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Track(s) taken from CDA67981/2

Cello Sonata in F major, Op 5 No 1

composer
1796; Berlin; first performed by Jean-Louis Duport and Beethoven in early 1797 at the court of Friedrich Wilhelm II, in whose honour it was written; published by Artaria in 1797

Steven Isserlis (cello), Robert Levin (fortepiano)
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Recording details: December 2012
Henry Wood Hall, London, United Kingdom
Produced by Jens Braun
Engineered by Simon Eadon
Release date: January 2014
Total duration: 24 minutes 1 seconds

Cover artwork: Photograph of cello scroll by Christopher Martyn
www.finelystrung.com
 
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Other recordings available for download

Melvyn Tan (fortepiano), Anthony Pleeth (cello)
Daniel Müller-Schott (cello), Angela Hewitt (piano)

Reviews

'Isserlis has the theme but Levin is no mere accompanist, fastidious in his role as a partner yet one who never overwhelms the cello, even in the chords and roulades during a brief spell of agitation towards the end of this introduction … try Allegro ma non tanto, Op 69 … we're back to expressive flexibility, and we stay with individuals who speak as corporate souls. Tenderness to turbulence, the frames of mind or spirit alter and are neither ignored nor glossed over. Instead they are profoundly felt and candidly declared' (Gramophone)» More

'This set contains some of the finest Beethoven performances you are likely to hear. Steven Isserlis is on blazing form: every note lives, every movement is characterised with infectious relish; his range is breathtaking. The ensemble with Robert Levin is dynamic, intimate, often electric. There’s a sense of two powerful minds intensely engaged in Beethoven's dialogue … at its best, it’s unbeatable: highlights include a crazily impetuous finale to the Sonata Op 5 No. 1; Sonata Op 5 No 2’s limping introduction; a radiant opening to Op 69 which ends in an Allegro vivace of festive fire; the dreamy wildness of Op 102 No 1's ‘improvised’ slow movement and a Op 102 No 2 of tragic violence' (BBC Music Magazine)» More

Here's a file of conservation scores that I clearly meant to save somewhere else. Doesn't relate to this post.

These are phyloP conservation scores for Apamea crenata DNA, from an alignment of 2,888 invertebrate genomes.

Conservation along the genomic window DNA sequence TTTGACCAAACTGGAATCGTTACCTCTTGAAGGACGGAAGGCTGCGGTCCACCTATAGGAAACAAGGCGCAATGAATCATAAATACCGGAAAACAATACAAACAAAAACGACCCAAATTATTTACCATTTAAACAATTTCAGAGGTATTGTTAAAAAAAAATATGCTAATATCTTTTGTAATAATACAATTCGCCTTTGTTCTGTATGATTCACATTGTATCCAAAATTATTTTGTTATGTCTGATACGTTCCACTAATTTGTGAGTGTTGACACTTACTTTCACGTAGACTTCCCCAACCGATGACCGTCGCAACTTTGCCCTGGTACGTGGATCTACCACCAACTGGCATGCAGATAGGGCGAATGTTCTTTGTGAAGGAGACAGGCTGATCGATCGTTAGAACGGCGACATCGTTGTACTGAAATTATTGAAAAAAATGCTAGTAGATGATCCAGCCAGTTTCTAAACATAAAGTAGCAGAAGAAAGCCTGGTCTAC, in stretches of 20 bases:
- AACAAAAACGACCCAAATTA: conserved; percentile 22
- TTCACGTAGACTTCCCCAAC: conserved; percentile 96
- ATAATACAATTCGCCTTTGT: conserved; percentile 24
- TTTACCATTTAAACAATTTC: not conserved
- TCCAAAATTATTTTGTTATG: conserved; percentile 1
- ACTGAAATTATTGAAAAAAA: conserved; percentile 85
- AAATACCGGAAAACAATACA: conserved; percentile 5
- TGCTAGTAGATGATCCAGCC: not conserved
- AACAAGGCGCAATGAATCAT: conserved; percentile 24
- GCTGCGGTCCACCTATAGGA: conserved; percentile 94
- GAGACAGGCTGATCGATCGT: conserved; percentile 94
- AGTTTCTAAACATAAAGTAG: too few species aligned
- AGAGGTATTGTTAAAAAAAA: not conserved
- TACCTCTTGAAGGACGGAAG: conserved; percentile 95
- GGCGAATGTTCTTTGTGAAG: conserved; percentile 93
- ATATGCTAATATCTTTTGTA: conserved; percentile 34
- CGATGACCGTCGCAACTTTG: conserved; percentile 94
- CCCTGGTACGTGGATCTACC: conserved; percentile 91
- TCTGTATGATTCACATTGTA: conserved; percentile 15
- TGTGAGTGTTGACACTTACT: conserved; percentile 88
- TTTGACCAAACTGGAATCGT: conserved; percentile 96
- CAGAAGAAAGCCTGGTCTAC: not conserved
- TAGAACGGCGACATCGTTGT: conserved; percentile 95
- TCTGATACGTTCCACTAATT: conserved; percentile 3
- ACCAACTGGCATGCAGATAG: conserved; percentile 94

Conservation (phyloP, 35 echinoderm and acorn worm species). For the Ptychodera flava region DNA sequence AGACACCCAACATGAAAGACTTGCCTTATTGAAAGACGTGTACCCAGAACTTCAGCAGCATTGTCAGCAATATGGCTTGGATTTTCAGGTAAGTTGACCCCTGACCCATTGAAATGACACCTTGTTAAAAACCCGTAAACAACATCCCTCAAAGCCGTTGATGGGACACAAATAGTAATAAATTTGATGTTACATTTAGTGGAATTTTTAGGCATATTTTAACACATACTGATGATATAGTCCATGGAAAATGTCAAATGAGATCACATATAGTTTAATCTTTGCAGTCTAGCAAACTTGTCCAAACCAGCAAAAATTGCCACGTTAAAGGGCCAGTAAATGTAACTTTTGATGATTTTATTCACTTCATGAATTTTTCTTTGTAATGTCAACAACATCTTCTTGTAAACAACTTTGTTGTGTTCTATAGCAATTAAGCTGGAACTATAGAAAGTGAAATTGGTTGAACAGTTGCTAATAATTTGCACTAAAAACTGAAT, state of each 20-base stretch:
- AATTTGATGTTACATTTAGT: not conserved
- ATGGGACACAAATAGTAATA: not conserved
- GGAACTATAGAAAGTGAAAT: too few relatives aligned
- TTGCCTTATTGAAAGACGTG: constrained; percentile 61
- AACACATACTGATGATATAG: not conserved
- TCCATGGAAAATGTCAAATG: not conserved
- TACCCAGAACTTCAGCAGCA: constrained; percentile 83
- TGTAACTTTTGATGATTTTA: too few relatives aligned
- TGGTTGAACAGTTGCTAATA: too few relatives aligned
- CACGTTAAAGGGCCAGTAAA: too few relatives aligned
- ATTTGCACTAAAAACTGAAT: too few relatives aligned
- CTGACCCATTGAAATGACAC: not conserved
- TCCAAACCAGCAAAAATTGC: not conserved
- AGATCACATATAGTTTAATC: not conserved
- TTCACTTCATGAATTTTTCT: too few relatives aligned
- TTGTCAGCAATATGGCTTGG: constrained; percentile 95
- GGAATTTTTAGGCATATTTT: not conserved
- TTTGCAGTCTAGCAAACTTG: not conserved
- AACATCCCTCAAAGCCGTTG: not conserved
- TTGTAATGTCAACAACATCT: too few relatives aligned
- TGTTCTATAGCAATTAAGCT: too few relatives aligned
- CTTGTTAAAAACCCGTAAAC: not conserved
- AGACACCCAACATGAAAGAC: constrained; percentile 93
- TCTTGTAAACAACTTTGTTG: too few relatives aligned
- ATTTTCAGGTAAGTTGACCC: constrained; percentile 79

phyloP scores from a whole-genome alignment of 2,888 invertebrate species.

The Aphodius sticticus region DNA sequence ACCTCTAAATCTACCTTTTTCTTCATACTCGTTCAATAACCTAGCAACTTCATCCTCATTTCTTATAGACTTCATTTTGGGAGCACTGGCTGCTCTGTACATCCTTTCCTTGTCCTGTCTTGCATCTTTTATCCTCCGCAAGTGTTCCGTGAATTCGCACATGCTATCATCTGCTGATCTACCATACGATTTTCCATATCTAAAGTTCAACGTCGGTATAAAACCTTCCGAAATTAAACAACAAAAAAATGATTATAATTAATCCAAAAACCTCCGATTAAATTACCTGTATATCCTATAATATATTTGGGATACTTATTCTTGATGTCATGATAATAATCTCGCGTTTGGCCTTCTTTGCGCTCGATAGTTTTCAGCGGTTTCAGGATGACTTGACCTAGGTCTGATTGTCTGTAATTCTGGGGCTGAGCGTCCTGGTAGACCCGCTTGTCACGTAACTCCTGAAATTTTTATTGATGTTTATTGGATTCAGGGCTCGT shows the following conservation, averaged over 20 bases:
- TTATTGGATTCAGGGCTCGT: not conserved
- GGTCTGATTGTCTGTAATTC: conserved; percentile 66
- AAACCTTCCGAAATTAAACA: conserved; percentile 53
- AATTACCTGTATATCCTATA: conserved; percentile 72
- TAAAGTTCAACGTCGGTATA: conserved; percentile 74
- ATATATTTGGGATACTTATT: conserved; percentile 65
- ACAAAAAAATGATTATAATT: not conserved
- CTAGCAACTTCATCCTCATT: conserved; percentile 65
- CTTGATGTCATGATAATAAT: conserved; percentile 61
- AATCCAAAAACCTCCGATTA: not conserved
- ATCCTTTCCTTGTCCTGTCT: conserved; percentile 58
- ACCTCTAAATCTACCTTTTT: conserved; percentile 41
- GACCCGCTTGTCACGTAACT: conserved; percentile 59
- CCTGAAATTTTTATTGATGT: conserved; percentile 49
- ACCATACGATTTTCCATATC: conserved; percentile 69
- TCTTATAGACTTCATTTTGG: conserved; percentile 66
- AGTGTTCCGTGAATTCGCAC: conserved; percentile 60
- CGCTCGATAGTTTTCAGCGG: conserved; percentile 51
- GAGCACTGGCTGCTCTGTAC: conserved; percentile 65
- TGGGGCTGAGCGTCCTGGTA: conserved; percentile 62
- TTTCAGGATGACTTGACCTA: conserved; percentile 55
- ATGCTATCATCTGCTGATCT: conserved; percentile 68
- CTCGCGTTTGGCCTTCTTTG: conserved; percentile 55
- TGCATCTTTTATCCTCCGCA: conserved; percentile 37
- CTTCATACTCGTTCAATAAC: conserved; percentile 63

PERFORMANCE
RECORDING

'This remarkable set contains probably the most significant recordings of these masterpieces ever issued … Steven Isserlis is not one to force his personality upon everything he plays, with the result that all such music has a similar patina of expression, and in the Op. 5 Sonatas he plavs a perfect role to Levin’s more significant part, yet at all times he infuses the cello line with character and a full tone which makes a perfect complement to the inherent musical argument … These great masterpieces receive splendid accounts from these masterly musicians and the three lighter sets of variations find Beethoven and his instrumentalists in less profound mood. They are most winningly performed … The recorded quality and instrumental balance are first-class, as we have invariably come to expect from this company' (International Record Review)» More